About the speaker
Simen Markussen is a senior research fellow at the Frisch Centre, focussing on empirical research using Norwegian register data to investigate labour-market related questions. His research interests include labour economics, program evaluation, social insurance programs, empirical methods, health.
About the presentation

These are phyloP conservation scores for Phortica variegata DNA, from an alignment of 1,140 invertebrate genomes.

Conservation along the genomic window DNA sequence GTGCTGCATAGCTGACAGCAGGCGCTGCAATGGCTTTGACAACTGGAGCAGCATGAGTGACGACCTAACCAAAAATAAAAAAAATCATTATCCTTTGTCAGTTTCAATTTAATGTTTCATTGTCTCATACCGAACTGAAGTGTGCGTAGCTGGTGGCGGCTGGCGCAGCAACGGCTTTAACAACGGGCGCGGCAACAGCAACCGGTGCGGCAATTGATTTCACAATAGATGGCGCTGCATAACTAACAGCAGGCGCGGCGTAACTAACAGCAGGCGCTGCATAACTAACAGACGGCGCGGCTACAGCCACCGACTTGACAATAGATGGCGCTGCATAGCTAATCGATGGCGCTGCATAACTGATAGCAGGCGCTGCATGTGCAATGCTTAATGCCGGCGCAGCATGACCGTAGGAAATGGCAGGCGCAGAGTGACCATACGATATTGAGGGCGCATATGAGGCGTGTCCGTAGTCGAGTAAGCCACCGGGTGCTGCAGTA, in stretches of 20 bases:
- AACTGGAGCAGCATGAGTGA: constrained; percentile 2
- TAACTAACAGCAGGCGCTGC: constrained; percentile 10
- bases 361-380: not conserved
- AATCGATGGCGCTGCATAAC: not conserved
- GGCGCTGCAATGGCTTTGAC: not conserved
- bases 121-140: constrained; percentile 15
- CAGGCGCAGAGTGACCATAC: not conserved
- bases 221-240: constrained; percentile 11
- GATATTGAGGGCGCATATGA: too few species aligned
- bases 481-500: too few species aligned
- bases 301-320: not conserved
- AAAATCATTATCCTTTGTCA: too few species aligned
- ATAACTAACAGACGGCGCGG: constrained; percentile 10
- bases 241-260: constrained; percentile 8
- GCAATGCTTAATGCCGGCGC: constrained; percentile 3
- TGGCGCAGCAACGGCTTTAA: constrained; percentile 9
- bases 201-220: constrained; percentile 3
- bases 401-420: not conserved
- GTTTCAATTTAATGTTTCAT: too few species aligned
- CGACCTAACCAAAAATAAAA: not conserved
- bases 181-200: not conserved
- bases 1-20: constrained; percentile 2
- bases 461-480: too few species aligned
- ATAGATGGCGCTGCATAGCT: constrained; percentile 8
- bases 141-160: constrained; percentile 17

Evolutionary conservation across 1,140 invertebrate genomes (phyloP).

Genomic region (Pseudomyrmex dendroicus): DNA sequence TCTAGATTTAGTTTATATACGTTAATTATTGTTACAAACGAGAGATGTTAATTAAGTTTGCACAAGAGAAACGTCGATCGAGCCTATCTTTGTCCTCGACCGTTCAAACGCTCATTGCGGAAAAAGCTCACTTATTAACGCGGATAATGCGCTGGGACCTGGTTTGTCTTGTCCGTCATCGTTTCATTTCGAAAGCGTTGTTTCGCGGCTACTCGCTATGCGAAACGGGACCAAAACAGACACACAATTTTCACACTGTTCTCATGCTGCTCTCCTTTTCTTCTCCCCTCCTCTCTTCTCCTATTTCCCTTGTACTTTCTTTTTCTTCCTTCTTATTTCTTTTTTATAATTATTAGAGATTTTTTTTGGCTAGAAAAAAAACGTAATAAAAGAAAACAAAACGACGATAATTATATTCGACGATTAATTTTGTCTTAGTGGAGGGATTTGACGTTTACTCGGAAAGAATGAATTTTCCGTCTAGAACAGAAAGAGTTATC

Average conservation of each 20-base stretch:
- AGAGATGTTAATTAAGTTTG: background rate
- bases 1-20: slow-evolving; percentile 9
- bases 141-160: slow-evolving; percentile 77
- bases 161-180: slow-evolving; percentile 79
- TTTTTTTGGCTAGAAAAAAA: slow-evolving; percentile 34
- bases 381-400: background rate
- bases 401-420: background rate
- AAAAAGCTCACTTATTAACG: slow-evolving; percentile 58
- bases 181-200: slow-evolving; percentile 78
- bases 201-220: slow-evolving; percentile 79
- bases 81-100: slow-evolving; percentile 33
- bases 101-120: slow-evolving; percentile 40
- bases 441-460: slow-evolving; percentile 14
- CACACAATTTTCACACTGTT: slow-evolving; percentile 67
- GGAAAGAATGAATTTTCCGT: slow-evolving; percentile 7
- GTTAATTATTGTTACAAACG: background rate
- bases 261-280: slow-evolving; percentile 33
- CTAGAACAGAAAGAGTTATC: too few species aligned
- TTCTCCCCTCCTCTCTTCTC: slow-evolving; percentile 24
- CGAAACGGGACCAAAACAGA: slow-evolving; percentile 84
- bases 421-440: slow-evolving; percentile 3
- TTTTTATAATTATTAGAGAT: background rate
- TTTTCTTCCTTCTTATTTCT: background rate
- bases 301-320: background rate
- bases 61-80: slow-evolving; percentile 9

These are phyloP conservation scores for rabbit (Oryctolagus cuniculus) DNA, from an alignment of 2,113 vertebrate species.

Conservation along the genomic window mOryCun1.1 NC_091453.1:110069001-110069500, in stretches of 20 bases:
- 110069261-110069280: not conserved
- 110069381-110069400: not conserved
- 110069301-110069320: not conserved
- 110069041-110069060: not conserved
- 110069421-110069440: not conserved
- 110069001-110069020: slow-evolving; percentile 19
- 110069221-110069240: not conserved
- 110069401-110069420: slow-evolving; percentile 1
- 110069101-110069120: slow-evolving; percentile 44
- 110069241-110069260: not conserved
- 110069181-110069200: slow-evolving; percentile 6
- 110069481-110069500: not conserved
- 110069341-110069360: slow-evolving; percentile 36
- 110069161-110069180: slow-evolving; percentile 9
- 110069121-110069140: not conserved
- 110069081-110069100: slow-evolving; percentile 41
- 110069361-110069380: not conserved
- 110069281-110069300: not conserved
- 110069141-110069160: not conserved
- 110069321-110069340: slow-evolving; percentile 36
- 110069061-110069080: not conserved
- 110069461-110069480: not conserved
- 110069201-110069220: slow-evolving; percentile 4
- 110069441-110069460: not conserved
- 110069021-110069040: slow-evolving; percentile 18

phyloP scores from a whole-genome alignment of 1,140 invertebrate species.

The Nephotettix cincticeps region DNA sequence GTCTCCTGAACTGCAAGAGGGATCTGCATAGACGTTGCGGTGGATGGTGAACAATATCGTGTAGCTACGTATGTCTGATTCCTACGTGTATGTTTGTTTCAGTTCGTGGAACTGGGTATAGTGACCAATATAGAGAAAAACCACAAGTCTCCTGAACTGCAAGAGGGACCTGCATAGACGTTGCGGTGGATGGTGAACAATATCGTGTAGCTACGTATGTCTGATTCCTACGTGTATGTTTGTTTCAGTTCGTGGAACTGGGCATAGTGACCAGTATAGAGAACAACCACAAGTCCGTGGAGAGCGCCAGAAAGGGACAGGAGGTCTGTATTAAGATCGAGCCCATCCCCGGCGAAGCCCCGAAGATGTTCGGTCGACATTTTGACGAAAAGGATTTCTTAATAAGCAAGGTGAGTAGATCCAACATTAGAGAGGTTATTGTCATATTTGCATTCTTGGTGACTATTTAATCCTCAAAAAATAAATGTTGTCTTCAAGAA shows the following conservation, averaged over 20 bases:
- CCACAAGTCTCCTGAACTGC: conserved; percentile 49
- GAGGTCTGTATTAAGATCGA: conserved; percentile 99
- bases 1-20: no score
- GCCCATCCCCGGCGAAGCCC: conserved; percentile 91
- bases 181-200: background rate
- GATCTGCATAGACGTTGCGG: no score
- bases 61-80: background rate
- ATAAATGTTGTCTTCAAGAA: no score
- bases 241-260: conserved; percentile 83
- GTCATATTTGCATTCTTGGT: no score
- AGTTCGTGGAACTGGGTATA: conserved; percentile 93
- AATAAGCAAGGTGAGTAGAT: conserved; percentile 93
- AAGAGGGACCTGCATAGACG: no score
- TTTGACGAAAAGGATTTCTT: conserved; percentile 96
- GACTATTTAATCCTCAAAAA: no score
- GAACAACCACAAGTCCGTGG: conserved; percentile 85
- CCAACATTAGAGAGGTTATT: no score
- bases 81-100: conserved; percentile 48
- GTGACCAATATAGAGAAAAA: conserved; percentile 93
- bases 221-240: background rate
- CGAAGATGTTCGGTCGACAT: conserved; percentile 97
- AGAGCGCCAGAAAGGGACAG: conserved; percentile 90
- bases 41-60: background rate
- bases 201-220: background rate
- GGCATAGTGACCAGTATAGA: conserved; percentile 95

Based on administrative register data from Norway, we show that recently reported trends in educational assortative mating largely reflect changes in the sorting into education rather than changes in mating patterns. Using background characteristics that by construction have constant marginal distributions over time, such as parental earnings rank and own ability (IQ) rank, we show that assortative mating has declined at the bottom of the class/IQ distributions and remained stable at the top. In total, there has been a small decline in the degree of assortative mating over the past three decades. For the offspring generation, we find that the recent trends in mating patterns have contributed to a rise in average education and earnings and a drop in inequality.